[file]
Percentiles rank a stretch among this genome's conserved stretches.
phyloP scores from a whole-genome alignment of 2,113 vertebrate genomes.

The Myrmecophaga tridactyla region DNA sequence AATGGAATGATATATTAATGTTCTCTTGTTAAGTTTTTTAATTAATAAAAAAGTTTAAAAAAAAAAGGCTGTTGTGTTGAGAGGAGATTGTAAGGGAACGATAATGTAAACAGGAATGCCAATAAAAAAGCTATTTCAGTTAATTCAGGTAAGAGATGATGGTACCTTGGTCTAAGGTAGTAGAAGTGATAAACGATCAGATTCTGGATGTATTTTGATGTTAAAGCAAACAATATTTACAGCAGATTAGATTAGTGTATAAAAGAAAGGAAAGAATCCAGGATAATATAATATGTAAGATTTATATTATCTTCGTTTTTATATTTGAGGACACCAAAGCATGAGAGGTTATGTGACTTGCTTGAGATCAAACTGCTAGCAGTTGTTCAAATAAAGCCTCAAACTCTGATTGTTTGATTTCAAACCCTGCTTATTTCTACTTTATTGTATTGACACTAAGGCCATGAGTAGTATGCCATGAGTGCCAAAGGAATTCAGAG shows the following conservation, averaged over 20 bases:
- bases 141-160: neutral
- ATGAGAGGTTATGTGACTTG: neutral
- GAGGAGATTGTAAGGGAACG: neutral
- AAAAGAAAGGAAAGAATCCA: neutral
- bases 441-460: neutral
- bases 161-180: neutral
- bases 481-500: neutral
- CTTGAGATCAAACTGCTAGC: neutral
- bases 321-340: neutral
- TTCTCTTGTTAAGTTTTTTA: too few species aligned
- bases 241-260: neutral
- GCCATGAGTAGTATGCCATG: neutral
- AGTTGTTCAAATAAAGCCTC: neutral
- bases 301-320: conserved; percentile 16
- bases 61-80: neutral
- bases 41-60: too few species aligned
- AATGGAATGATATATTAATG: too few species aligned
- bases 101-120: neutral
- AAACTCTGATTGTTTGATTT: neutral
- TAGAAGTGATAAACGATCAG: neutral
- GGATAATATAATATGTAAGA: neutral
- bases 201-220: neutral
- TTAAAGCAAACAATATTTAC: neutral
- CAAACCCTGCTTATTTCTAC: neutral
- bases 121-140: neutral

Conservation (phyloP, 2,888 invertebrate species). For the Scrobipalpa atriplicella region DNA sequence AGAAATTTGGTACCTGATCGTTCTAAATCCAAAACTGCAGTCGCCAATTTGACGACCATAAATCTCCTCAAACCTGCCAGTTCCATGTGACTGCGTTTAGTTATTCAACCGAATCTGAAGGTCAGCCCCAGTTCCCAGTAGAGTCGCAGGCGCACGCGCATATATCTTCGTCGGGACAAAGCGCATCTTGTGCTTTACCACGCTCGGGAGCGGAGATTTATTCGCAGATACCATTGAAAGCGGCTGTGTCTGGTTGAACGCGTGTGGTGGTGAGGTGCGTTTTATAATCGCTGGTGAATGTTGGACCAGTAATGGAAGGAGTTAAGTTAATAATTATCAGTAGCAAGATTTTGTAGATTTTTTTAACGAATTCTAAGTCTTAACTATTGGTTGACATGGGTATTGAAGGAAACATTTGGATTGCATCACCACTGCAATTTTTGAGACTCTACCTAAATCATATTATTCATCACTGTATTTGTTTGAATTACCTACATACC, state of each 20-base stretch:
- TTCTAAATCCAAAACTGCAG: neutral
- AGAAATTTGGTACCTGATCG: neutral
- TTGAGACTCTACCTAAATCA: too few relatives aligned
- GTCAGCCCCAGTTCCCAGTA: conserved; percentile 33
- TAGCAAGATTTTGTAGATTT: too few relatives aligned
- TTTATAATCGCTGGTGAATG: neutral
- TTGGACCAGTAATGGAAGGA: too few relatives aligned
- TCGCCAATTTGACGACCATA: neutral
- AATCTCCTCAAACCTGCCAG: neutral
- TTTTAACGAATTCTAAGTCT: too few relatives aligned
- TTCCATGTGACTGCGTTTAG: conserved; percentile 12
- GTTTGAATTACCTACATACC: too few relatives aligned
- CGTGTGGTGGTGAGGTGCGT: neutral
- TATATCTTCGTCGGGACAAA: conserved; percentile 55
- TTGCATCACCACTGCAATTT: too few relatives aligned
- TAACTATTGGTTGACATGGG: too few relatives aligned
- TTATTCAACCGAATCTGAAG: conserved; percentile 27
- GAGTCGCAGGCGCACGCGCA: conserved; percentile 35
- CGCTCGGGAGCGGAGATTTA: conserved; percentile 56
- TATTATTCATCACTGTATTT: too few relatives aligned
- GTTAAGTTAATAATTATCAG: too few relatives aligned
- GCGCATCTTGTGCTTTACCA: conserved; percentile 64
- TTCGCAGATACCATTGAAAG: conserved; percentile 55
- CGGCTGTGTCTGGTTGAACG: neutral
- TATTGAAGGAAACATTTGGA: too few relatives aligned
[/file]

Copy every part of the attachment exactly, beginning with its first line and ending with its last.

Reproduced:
Percentiles rank a stretch among this genome's conserved stretches.
phyloP scores from a whole-genome alignment of 2,113 vertebrate genomes.

The Myrmecophaga tridactyla region DNA sequence AATGGAATGATATATTAATGTTCTCTTGTTAAGTTTTTTAATTAATAAAAAAGTTTAAAAAAAAAAGGCTGTTGTGTTGAGAGGAGATTGTAAGGGAACGATAATGTAAACAGGAATGCCAATAAAAAAGCTATTTCAGTTAATTCAGGTAAGAGATGATGGTACCTTGGTCTAAGGTAGTAGAAGTGATAAACGATCAGATTCTGGATGTATTTTGATGTTAAAGCAAACAATATTTACAGCAGATTAGATTAGTGTATAAAAGAAAGGAAAGAATCCAGGATAATATAATATGTAAGATTTATATTATCTTCGTTTTTATATTTGAGGACACCAAAGCATGAGAGGTTATGTGACTTGCTTGAGATCAAACTGCTAGCAGTTGTTCAAATAAAGCCTCAAACTCTGATTGTTTGATTTCAAACCCTGCTTATTTCTACTTTATTGTATTGACACTAAGGCCATGAGTAGTATGCCATGAGTGCCAAAGGAATTCAGAG shows the following conservation, averaged over 20 bases:
- bases 141-160: neutral
- ATGAGAGGTTATGTGACTTG: neutral
- GAGGAGATTGTAAGGGAACG: neutral
- AAAAGAAAGGAAAGAATCCA: neutral
- bases 441-460: neutral
- bases 161-180: neutral
- bases 481-500: neutral
- CTTGAGATCAAACTGCTAGC: neutral
- bases 321-340: neutral
- TTCTCTTGTTAAGTTTTTTA: too few species aligned
- bases 241-260: neutral
- GCCATGAGTAGTATGCCATG: neutral
- AGTTGTTCAAATAAAGCCTC: neutral
- bases 301-320: conserved; percentile 16
- bases 61-80: neutral
- bases 41-60: too few species aligned
- AATGGAATGATATATTAATG: too few species aligned
- bases 101-120: neutral
- AAACTCTGATTGTTTGATTT: neutral
- TAGAAGTGATAAACGATCAG: neutral
- GGATAATATAATATGTAAGA: neutral
- bases 201-220: neutral
- TTAAAGCAAACAATATTTAC: neutral
- CAAACCCTGCTTATTTCTAC: neutral
- bases 121-140: neutral

Conservation (phyloP, 2,888 invertebrate species). For the Scrobipalpa atriplicella region DNA sequence AGAAATTTGGTACCTGATCGTTCTAAATCCAAAACTGCAGTCGCCAATTTGACGACCATAAATCTCCTCAAACCTGCCAGTTCCATGTGACTGCGTTTAGTTATTCAACCGAATCTGAAGGTCAGCCCCAGTTCCCAGTAGAGTCGCAGGCGCACGCGCATATATCTTCGTCGGGACAAAGCGCATCTTGTGCTTTACCACGCTCGGGAGCGGAGATTTATTCGCAGATACCATTGAAAGCGGCTGTGTCTGGTTGAACGCGTGTGGTGGTGAGGTGCGTTTTATAATCGCTGGTGAATGTTGGACCAGTAATGGAAGGAGTTAAGTTAATAATTATCAGTAGCAAGATTTTGTAGATTTTTTTAACGAATTCTAAGTCTTAACTATTGGTTGACATGGGTATTGAAGGAAACATTTGGATTGCATCACCACTGCAATTTTTGAGACTCTACCTAAATCATATTATTCATCACTGTATTTGTTTGAATTACCTACATACC, state of each 20-base stretch:
- TTCTAAATCCAAAACTGCAG: neutral
- AGAAATTTGGTACCTGATCG: neutral
- TTGAGACTCTACCTAAATCA: too few relatives aligned
- GTCAGCCCCAGTTCCCAGTA: conserved; percentile 33
- TAGCAAGATTTTGTAGATTT: too few relatives aligned
- TTTATAATCGCTGGTGAATG: neutral
- TTGGACCAGTAATGGAAGGA: too few relatives aligned
- TCGCCAATTTGACGACCATA: neutral
- AATCTCCTCAAACCTGCCAG: neutral
- TTTTAACGAATTCTAAGTCT: too few relatives aligned
- TTCCATGTGACTGCGTTTAG: conserved; percentile 12
- GTTTGAATTACCTACATACC: too few relatives aligned
- CGTGTGGTGGTGAGGTGCGT: neutral
- TATATCTTCGTCGGGACAAA: conserved; percentile 55
- TTGCATCACCACTGCAATTT: too few relatives aligned
- TAACTATTGGTTGACATGGG: too few relatives aligned
- TTATTCAACCGAATCTGAAG: conserved; percentile 27
- GAGTCGCAGGCGCACGCGCA: conserved; percentile 35
- CGCTCGGGAGCGGAGATTTA: conserved; percentile 56
- TATTATTCATCACTGTATTT: too few relatives aligned
- GTTAAGTTAATAATTATCAG: too few relatives aligned
- GCGCATCTTGTGCTTTACCA: conserved; percentile 64
- TTCGCAGATACCATTGAAAG: conserved; percentile 55
- CGGCTGTGTCTGGTTGAACG: neutral
- TATTGAAGGAAACATTTGGA: too few relatives aligned